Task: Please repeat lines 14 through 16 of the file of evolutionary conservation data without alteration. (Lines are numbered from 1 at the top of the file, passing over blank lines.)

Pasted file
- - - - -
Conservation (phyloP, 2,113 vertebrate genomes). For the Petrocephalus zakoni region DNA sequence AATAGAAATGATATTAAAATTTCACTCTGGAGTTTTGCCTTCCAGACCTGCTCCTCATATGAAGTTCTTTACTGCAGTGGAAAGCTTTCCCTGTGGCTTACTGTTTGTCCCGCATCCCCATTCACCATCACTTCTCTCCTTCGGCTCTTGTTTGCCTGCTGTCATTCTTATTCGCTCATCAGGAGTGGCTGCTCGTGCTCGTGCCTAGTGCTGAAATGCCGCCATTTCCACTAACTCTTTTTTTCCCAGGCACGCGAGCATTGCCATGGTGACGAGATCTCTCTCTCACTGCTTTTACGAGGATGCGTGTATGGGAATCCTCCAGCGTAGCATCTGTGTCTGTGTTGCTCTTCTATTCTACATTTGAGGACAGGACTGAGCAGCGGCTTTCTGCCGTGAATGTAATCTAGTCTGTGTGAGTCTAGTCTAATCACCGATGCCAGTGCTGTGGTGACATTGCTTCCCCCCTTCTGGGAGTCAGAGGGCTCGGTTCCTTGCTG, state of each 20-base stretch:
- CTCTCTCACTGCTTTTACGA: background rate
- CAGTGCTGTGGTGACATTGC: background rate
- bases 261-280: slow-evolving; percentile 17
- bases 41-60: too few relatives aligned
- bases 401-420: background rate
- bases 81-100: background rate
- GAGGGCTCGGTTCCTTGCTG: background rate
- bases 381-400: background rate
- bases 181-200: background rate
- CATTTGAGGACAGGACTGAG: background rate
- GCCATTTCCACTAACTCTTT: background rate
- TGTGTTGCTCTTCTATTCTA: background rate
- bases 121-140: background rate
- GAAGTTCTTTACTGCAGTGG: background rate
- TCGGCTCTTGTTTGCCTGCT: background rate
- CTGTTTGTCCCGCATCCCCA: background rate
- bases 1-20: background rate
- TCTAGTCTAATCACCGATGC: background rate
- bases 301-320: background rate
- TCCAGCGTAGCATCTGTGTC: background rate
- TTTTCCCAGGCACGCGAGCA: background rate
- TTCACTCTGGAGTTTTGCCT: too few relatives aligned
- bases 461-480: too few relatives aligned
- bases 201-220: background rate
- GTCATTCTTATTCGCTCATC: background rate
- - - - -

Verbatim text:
- bases 121-140: background rate
- GAAGTTCTTTACTGCAGTGG: background rate
- TCGGCTCTTGTTTGCCTGCT: background rate